Matching Contributions

Matching Contributions — Getting paid to save for your own retirement


Matching Contributions — Getting paid to save for your own retirement

When you were a kid, your parents may have used a strategy to encourage you to put money in your piggy bank: matching every dollar you saved with a dollar of their own.

Striking a match

Many employers use a similar incentive in their retirement plans. They will match a portion of whatever you contribute to your retirement plan account. Some match dollar-for-dollar up to a certain percentage of pay. Others may match a portion of each dollar you put in, say, 50 percent. Regardless, it’s free money. Having your employer contribute right along with you can make your retirement account grow even faster than if you were the only one saving.

Let’s say you work for an employer who matches your 401(k) contributions dollar-for-dollar up to 6 percent of your $45,000 salary. If you save 6 percent of your pay, that’s $2,700 you’re putting away for your retirement. But your employer contributes the same amount, making your annual retirement contribution $5,400. If you saved less than 6 percent, you’d be leaving some of that “free money” on the table. It’s awfully hard to walk away from someone offering to contribute money into your retirement savings account.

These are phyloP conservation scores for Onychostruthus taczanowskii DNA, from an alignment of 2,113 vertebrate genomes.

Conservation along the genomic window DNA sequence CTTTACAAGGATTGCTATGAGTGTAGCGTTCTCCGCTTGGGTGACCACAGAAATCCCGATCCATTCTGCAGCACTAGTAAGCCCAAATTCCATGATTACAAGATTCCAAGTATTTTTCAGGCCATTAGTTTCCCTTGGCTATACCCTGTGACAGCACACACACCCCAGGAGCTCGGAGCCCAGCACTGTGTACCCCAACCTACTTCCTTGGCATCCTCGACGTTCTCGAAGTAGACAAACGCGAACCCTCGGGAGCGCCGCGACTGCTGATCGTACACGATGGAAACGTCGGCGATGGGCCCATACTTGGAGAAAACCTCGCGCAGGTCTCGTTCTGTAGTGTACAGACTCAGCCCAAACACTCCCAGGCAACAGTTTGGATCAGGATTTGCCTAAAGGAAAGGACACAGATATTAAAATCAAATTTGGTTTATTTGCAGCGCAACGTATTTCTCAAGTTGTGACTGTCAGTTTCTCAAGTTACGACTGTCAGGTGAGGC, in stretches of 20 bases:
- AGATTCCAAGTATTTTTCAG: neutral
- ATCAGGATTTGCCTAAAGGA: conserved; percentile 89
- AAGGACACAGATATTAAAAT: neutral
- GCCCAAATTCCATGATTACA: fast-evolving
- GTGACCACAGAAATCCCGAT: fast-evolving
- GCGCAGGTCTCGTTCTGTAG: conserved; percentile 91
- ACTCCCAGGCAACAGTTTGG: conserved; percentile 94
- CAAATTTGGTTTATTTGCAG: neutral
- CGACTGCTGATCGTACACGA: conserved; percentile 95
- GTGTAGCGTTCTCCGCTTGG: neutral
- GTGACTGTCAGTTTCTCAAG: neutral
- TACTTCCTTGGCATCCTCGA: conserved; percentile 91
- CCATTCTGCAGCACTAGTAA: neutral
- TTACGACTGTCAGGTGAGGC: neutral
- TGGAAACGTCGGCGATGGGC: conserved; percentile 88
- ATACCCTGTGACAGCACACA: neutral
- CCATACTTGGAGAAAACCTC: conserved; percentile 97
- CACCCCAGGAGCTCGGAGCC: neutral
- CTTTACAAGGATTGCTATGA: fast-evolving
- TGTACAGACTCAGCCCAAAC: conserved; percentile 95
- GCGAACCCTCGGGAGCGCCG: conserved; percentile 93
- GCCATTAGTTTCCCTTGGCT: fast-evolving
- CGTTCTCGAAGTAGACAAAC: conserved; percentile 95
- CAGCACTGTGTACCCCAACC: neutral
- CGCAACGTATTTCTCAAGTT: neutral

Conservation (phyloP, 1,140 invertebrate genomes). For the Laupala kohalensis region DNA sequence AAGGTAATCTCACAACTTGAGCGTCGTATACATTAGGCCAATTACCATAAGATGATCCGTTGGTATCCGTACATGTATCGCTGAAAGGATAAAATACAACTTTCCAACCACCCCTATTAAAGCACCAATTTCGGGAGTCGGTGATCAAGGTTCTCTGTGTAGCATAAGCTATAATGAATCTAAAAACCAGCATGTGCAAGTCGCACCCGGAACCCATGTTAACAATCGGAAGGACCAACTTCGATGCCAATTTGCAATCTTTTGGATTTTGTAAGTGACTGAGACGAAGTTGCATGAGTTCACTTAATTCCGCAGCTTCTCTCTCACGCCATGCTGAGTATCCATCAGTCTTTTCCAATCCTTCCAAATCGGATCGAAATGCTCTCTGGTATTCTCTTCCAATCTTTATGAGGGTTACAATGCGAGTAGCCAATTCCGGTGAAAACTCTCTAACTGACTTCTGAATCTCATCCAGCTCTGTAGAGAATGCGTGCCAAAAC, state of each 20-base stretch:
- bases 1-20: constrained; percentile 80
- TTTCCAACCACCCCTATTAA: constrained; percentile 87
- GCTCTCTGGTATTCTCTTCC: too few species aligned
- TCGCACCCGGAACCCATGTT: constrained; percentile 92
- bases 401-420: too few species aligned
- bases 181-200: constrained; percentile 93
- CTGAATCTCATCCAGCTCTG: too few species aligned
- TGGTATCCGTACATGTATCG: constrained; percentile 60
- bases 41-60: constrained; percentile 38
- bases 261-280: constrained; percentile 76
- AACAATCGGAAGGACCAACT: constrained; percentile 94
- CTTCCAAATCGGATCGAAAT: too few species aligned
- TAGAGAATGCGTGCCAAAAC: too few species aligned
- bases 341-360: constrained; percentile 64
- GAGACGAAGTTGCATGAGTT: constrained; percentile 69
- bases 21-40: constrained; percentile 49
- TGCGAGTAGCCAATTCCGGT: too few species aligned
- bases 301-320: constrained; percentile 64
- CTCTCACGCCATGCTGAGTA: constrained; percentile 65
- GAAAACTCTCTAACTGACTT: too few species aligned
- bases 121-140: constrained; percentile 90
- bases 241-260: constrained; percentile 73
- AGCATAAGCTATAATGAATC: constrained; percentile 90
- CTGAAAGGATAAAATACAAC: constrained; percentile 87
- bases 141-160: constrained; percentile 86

Keeping it close to the vest

While an employer match goes right into your account, where it has the opportunity to grow along with your own contributions, you may not have immediate access to that money if you were to leave your employer.

Many employers set up a system for you to gain ownership of your matching funds over time. This process is called vesting and it comes in two varieties. A graduated vesting schedule may give you increasing ownership of the funds over three to six years. A cliff vesting schedule may withhold ownership until you’ve completed a certain number of years of service, at which point you become 100 percent vested.

Vesting is a way for your employer to encourage you to stay with the organization. Once your employer’s contributions are fully vested, you have control over the money and can take it with you if you leave your employer. By the way, you’re always immediately 100 percent vested in your own contributions.

Max out your match

If your employer plan offers matching contributions, it just makes sense to save at least up to the match limit. It’s a great way to turbo charge your savings and help your account grow.